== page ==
James T. Pokines,Ericka N. L'Abbe,Steven A. Symes
Manual of Forensic Taphonomy by James T. Pokines,Ericka N. L'Abbe,Steven A. Symes Summary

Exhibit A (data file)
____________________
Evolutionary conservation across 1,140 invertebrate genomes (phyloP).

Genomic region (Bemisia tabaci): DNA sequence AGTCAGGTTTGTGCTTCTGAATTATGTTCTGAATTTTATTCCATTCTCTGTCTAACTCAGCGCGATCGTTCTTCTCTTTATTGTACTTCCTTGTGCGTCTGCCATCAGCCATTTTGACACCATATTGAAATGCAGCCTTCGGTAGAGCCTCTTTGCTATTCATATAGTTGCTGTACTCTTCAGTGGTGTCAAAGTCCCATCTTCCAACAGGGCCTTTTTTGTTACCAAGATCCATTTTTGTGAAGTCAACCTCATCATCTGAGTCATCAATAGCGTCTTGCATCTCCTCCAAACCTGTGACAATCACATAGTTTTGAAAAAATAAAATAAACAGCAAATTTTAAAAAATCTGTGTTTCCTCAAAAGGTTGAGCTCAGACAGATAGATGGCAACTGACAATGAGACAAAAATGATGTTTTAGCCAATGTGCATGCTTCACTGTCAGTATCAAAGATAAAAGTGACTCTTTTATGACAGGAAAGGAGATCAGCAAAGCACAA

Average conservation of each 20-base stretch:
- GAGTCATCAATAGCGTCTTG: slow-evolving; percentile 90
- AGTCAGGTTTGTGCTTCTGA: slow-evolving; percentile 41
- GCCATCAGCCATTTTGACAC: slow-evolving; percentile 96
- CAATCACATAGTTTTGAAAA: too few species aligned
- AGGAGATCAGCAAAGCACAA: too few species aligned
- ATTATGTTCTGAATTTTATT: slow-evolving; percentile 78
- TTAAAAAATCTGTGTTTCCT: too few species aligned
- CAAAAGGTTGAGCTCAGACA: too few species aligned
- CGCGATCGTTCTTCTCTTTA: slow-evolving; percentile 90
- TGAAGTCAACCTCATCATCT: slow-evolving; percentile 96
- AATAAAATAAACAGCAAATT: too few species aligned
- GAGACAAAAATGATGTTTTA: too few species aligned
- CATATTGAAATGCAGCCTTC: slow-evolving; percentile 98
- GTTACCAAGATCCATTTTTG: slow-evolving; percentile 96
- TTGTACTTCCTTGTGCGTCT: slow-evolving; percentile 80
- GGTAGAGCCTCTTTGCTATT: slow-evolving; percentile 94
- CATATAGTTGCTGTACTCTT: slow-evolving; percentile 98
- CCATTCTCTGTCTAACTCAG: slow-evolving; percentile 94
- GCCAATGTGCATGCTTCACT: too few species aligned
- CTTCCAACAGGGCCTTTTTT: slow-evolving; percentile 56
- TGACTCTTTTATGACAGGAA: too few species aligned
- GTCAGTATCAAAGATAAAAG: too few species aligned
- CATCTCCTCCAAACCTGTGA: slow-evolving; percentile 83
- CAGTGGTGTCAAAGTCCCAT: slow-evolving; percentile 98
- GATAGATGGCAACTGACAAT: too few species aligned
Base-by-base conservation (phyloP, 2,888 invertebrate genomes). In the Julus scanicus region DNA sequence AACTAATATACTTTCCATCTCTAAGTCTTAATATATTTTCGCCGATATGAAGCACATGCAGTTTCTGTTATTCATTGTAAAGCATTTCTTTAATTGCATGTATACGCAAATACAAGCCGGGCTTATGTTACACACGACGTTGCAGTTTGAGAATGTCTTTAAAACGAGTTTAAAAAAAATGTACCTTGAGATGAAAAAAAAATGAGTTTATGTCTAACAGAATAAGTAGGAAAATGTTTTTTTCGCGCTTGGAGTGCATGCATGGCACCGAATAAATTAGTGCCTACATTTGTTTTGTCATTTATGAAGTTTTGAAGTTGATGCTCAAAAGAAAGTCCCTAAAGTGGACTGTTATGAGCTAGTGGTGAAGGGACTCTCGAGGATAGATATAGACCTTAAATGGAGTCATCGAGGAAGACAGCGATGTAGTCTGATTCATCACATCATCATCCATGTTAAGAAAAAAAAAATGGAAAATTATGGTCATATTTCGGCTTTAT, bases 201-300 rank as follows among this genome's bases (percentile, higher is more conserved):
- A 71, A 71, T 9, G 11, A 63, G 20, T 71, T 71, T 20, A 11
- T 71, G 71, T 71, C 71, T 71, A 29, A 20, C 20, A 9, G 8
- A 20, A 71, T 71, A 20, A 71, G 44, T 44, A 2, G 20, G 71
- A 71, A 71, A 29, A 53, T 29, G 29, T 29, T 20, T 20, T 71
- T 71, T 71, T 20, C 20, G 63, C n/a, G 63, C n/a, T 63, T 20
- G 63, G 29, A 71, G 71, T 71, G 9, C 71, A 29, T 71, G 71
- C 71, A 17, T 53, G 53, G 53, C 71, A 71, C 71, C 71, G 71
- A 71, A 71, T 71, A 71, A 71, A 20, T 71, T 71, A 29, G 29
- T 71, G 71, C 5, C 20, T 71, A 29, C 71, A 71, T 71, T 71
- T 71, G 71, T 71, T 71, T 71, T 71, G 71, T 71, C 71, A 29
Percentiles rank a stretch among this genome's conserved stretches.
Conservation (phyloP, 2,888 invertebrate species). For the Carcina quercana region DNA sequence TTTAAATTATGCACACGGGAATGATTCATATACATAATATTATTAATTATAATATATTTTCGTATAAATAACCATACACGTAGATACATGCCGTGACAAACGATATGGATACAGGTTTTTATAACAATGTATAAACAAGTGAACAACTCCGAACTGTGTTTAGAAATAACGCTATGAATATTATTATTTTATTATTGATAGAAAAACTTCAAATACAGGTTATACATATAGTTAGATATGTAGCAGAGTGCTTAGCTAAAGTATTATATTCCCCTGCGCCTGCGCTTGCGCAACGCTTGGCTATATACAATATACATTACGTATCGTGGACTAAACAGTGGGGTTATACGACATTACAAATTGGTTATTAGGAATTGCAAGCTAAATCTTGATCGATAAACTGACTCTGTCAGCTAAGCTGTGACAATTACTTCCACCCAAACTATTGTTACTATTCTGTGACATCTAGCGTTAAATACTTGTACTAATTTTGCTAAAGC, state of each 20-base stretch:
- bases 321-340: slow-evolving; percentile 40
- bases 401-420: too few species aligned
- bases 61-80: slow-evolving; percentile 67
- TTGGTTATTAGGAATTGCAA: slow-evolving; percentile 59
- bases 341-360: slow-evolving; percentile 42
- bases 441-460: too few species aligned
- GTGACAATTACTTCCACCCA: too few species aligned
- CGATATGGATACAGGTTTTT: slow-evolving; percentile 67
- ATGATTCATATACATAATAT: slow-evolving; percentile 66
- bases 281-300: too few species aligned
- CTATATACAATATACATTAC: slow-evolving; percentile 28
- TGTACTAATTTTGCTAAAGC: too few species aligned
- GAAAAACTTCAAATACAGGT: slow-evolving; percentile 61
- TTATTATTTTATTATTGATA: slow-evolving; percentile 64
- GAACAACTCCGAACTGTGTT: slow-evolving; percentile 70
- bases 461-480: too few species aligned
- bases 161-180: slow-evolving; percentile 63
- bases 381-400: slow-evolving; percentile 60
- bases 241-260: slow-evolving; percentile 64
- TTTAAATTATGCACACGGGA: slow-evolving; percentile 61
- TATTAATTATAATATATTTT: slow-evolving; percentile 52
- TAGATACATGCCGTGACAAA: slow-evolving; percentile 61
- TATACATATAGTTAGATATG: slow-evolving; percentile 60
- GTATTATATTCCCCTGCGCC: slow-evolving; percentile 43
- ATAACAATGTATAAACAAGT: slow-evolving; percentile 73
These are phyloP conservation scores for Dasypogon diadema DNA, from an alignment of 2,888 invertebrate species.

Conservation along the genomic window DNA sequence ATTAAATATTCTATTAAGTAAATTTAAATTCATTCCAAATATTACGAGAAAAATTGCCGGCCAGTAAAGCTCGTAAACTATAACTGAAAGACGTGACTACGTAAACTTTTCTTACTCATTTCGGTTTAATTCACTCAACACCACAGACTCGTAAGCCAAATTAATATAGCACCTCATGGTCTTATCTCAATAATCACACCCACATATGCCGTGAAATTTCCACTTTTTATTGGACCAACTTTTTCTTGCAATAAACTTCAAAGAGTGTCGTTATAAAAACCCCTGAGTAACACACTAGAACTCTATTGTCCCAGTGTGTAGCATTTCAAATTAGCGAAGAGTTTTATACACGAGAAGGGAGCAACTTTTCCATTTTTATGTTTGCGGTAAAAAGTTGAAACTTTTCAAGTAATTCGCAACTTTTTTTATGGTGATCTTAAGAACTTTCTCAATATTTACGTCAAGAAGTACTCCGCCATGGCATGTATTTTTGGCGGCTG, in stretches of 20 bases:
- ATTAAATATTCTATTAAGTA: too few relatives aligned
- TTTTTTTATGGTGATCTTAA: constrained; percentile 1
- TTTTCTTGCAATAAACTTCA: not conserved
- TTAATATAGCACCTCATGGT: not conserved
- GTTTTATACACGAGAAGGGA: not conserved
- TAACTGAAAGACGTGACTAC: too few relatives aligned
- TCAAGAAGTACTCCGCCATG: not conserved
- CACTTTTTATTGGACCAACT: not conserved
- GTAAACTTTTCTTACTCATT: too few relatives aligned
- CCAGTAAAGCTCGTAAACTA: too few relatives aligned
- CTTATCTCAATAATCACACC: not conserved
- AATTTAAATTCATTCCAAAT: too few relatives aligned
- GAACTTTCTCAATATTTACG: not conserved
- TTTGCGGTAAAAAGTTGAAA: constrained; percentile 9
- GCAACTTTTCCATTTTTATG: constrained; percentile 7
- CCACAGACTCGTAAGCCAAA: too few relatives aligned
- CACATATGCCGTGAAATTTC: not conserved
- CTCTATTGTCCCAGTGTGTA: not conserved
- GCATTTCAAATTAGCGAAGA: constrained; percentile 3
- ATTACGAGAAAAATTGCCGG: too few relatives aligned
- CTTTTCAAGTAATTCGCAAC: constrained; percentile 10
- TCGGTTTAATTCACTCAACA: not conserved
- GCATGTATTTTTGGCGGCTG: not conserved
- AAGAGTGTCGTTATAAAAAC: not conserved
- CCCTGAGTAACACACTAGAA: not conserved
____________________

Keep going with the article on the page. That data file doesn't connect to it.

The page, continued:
The main goals in any forensic skeletal analysis are to answer who is the person represented (individualization), how that person died (trauma/pathology) and when that person died (the postmortem interval or PMI). The analyses necessary to generate the biological profile include the determination of human, nonhuman or nonosseous origin, the minimum number of individuals represented, age at death, sex, stature, ancestry, perimortem trauma, antemortem trauma, osseous pathology, odontology, and taphonomic effects—the postmortem modifications to a set of remains. The Manual of Forensic Taphonomy, Second Edition covers fundamental principles of these postmortem changes encountered during case analysis. Taphonomic processes can be highly destructive and subtract information from bones regarding their utility in determining other aspects of the biological profile, but they also can add information regarding the entire postmortem history of the remains and the relative timing of these effects. The taphonomic analyses outlined provide guidance on how to separate natural agencies from human-caused trauma. These analyses are also performed in conjunction with the field processing of recovery scenes and the interpretation of the site formation and their postdepositional history. The individual chapters categorize these alterations to skeletal remains, illustrate and explain their significance, and demonstrate differential diagnosis among them. Such observations may then be combined into higher-order patterns to aid forensic investigators in determining what happened to those remains in the interval from death to analysis, including the environment(s) in which the remains were deposited, including buried, terrestrial surface, marine, freshwater, or cultural contexts. Features Provides nearly 300 full-color illustrations of both common and rare taphonomic effects to bones, derived from actual forensic cases. • Presents new research including experimentation on recovery rates during surface search, timing of marine alterations, trophy skulls, taphonomic laboratory and field methods, laws regarding the relative timing of taphonomic effects, reptile taphonomy, human decomposition, and microscopic alterations by invertebrates to bones. • Explains and illustrates common taphonomic effects and clarifies standard terminology for uniformity and usage within in the field. While the book is primarily focused upon large vertebrate and specifically human skeletal remains, it effectively synthesizes data from human, ethological, geological/paleontological, paleoanthropological, archaeological artifactual, and zooarchaeological studies. Since these taphonomic processes affect other vertebrates in similar manners, The Manual of Forensic Taphonomy, Second Edition will be invaluable to a broad set of forensic and investigative disciplines.